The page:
Monday, August 26, 2013

Convergence is, at Best, Asymptotic

No, not asymptomatic. Asymptotic. “Convergence” is a term we hear these days in IT. The convergence of Data Integration, in particular, is the one I care about. In the analysts’ vernacular, converged integration seems to mean a product, company, or platform that handles all modes of data integration – ETL, EAI, ESB, DV et al.

By definition, “convergence” means a coming together, which clearly implies the parts started from other places and came voluntarily or were coerced into coming together. Just looking at history, companies like IBM, Oracle, and Informatica absorbed outside companies and products to nominally have a product suite with all the modes. Here’s how it works: Need ETL? Buy Ascential, rename it, give it a massage with hot towels, then say, “Voilà! Voilà! Voilà!” and your product now covers ETL, too! Or, take a Data Virtualization product, write a bunch of code, and again, “Voilà!” and your product covers ETL, too.

With all due respect to the analysts, the word convergence may describe the reality of most companies incorporating more and more integration modes, but keep in mind though, that in mathematics convergence means getting closer and closer but never quite getting there: asymptotic [translation: Close, but no cigar!].

I am certain that the analysts do not mean Convergence in the mathematical sense. The term is quite useful for establishing a powerful vision of dramatically reduced time-to-value, clean architectures, flexible integration patterns, and highly streamlined change management and maintenance over time.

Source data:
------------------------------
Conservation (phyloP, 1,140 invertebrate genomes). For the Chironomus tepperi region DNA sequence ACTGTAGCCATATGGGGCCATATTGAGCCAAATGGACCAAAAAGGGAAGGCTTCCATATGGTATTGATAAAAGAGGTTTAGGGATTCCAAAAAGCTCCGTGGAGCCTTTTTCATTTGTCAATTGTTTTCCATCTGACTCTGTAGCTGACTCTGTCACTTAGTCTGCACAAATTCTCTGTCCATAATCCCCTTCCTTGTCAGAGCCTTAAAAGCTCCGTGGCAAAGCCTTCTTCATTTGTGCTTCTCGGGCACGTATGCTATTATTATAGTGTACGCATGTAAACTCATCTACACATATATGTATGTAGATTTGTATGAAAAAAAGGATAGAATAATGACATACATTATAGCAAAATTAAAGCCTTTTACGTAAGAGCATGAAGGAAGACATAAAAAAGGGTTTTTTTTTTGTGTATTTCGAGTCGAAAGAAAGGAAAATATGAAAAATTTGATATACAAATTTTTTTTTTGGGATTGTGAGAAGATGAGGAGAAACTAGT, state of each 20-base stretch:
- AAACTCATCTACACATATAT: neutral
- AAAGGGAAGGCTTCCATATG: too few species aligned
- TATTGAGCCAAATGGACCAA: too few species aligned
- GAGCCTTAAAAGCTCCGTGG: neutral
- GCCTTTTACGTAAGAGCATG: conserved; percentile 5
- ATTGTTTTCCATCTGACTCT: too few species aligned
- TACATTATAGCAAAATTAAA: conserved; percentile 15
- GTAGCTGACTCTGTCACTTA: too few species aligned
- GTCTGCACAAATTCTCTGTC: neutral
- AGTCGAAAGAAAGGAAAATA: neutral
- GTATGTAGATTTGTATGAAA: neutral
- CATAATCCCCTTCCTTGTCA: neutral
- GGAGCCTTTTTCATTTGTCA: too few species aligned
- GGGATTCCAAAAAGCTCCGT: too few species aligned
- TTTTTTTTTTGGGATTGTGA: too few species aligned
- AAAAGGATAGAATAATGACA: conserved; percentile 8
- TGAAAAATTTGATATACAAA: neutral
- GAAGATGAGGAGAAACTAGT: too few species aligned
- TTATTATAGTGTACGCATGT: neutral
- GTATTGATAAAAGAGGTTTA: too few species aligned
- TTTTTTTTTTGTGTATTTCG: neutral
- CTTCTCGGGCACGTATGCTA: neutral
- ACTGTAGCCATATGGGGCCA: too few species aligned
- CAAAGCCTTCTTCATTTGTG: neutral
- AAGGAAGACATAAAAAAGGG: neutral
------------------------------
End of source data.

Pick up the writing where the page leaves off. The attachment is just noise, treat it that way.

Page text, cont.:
If you read my last blog http://tinyurl.com/lmwtzth you probably recognize that there is a significant difference with Enterprise Enabler®. It was designed from the ground up with a powerful core that handles all the common functionality of the range of modes, with implicit data federation across disparate sources (databases, electronic instruments, spreadsheets, data warehouses, ERP systems, cloud services and so on). 

 That core is the common root of all data integration modes, a bit like the trunk of a tree that has any number of branches and leaves, instead of trying to converge a bunch of branches by stuffing them all in an opaque vase and pretending like they have a single trunk. That spells trouble, and doesn't even come close to asymptotic. Probably not asymptomatic, either. 

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